The constituents and intra-communal interactions of microbial populations have garnered increasing interest in areas such as water remediation, agriculture and human health. Amplification and sequencing of the evolutionarily conserved 16S rRNA gene is an efficient method of profiling communities. Currently, most targeted amplification focuses on short, hypervariable regions of the 16S sequence. Distinguishing information not spanned by the targeted region is lost, and species-level classification is often not possible. PacBio SMRT Sequencing easily spans the entire 1.5 kb 16S gene in a single read, producing highly accurate single-molecule sequences that can improve the identification of individual species in a metapopulation.However, this process still relies upon PCR amplification from a mixture of similar sequences, which may result in chimeras, or recombinant molecules, at rates upwards of 20%. These PCR artifacts make it difficult to identify novel species, and reduce the amount of informative sequences. We investigated multiple factors that may contribute to chimera formation, such as template damage, denaturation time before and during thermocycling, polymerase extension time, and reaction volume. We found two related factors that contribute to chimera formation: the amount of input template into the PCR reaction, and the number of PCR cycles.A second problem that can confound analysis is sequence errors generated during amplification and sequencing. With the updated algorithm for circular consensus sequencing (CCS2), single-molecule reads can be filtered to 99.99% predicted accuracy. Substitution errors in these highly filtered reads may be dominated by mis-incorporations during amplification. Sequence differences in full-length 16S amplicons from several commercial high-fidelity PCR kits were compared.We show results of our experiments and describe our optimized protocol for full-length 16S amplification for SMRT Sequencing. These optimizations have broader implications for other applications that use PCR amplification to phase variations across targeted regions and generate highly accurate reference sequences.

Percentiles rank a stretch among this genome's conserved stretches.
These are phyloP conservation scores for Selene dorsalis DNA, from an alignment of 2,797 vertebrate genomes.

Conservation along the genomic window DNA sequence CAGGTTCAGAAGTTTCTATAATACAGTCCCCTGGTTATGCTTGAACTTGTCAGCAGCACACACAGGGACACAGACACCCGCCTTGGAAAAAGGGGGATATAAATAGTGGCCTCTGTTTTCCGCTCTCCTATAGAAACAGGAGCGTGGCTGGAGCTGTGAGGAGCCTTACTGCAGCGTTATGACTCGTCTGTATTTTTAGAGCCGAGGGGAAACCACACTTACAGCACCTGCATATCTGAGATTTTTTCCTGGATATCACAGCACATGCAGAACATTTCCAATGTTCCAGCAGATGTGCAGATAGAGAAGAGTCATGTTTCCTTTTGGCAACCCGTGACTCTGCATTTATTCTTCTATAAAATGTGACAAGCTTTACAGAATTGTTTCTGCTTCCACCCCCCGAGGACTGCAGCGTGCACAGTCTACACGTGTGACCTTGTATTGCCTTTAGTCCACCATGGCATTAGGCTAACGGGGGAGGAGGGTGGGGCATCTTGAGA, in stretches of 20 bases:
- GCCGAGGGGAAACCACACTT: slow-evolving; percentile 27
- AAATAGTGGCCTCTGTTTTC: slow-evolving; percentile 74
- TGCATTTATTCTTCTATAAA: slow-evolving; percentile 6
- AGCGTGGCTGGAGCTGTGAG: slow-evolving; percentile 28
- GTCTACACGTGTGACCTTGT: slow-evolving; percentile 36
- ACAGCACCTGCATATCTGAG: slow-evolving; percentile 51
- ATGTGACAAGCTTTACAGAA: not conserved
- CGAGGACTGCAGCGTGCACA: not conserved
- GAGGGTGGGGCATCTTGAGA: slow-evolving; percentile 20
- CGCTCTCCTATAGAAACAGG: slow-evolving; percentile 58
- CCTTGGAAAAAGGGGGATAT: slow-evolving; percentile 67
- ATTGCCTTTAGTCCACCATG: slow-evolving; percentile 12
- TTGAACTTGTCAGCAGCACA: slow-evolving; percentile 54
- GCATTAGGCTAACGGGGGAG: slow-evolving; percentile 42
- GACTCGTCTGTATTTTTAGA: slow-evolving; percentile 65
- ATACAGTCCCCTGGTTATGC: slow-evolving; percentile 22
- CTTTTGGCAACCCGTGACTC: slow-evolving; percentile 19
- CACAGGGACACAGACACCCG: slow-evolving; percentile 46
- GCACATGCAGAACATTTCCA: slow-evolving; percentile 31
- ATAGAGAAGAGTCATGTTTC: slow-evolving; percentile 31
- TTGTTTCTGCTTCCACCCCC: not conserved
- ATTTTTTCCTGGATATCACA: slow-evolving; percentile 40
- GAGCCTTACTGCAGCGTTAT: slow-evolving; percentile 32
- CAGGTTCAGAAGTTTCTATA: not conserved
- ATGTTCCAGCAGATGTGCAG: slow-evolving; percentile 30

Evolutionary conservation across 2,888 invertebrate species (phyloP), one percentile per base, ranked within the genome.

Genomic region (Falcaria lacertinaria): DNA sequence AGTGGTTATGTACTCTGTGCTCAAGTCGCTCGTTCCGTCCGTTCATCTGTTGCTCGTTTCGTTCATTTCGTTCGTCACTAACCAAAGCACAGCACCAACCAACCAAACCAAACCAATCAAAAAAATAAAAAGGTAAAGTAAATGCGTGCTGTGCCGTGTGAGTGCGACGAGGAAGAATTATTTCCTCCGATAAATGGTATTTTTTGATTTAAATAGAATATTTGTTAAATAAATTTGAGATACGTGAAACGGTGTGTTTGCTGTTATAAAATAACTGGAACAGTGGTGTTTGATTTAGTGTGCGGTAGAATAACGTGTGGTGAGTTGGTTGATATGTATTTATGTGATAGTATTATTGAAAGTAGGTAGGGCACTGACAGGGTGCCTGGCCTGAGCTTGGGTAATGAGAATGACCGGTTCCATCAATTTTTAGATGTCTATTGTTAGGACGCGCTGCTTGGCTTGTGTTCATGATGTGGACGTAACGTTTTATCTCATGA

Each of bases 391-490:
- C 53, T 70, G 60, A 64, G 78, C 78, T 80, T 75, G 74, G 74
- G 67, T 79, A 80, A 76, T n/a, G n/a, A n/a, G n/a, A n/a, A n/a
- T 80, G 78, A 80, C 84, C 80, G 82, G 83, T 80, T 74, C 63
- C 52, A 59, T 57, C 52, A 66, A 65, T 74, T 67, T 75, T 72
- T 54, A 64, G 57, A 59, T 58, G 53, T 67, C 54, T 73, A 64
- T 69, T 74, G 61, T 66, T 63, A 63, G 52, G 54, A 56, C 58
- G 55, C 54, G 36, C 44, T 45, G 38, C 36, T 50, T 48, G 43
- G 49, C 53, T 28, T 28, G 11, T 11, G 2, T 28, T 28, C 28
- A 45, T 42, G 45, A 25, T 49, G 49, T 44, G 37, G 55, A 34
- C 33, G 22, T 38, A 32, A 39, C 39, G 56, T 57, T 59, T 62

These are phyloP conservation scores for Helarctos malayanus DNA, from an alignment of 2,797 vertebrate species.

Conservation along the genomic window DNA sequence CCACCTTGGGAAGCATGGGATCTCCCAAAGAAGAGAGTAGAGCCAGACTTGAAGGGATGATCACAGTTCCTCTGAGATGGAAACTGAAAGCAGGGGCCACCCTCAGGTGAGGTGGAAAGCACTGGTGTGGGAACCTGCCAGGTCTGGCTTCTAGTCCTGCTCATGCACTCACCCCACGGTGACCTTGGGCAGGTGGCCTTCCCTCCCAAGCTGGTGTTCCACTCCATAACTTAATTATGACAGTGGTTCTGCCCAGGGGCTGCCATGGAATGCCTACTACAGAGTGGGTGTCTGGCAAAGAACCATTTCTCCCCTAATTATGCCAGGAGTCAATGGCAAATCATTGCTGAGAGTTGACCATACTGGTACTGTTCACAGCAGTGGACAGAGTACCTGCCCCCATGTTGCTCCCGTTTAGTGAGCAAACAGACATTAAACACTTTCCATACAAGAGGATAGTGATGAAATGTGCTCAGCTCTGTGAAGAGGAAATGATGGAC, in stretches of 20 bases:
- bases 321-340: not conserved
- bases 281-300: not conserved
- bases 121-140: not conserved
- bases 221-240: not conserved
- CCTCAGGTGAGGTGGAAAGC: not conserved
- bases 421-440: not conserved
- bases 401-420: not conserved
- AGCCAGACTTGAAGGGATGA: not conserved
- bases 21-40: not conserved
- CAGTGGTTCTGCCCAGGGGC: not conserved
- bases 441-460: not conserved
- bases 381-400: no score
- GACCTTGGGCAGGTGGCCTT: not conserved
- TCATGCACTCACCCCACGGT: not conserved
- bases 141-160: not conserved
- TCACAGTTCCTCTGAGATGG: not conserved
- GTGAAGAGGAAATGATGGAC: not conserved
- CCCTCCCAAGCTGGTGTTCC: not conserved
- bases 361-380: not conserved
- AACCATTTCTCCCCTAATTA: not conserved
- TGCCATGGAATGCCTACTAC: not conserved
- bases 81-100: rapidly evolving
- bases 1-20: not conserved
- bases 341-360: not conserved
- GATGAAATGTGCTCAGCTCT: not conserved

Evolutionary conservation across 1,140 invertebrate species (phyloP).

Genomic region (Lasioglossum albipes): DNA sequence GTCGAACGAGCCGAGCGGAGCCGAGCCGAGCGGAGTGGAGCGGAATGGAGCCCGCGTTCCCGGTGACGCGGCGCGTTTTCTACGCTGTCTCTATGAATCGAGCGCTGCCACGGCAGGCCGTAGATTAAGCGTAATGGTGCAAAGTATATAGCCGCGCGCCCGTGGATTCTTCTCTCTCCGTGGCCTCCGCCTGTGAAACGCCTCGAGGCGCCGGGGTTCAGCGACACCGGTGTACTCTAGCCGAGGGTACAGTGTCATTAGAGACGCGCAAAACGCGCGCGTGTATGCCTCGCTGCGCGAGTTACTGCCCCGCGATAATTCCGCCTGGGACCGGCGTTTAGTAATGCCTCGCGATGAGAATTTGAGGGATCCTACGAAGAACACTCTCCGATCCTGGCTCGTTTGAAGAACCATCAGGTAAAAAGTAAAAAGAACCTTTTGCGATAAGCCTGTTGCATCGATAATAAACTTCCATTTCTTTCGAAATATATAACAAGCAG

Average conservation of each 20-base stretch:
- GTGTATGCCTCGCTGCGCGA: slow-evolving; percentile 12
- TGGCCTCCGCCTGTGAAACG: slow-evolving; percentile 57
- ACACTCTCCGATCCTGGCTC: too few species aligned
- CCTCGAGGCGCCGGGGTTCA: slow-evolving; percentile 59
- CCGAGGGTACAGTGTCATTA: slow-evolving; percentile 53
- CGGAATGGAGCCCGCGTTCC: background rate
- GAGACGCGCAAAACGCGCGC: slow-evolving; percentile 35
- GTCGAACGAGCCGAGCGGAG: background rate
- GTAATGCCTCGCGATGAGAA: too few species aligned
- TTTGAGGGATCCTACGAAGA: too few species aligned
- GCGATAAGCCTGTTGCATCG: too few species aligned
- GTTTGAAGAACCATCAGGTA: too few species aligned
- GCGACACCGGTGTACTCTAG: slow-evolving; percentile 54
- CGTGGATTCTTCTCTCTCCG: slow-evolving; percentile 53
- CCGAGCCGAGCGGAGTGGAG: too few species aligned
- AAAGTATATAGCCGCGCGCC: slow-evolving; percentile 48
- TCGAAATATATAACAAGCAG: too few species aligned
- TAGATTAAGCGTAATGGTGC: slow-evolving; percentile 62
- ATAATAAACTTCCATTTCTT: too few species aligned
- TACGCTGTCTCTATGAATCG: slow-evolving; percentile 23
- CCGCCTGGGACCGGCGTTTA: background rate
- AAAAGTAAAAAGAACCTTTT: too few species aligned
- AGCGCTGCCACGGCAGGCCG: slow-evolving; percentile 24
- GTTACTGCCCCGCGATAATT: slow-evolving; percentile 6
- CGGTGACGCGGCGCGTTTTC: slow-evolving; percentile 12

June 1, 2021  |  

Unbiased characterization of metagenome composition and function using HiFi sequencing on the PacBio Sequel II System

Recent work comparing metagenomic sequencing methods indicates that a comprehensive picture of the taxonomic and functional diversity of complex communities will be difficult to achieve with short-read technology alone. While the lower cost of short reads has enabled greater sequencing depth, the greater contiguity of long-read assemblies and lack of GC bias in SMRT Sequencing has enabled better gene finding. However, since long-read assembly requires high coverage for error correction, the benefits of unbiased coverage have in the past been lost for low abundance species. SMRT Sequencing performance improvements and the introduction of the Sequel II System has enabled a new, high throughput data type uniquely suited to metagenome characterization: HiFi reads. HiFi reads combine high accuracy with read lengths up to 15 kb, eliminating the need for assembly for most microbiome applications, including functional profiling, gene discovery, and metabolic pathway reconstruction. Here we present the application of the HiFi data type to enable a new method of analyzing metagenomes that does not require assembly.


June 1, 2021  |  

Unbiased characterization of metagenome composition and function using HiFi sequencing on the PacBio Sequel II System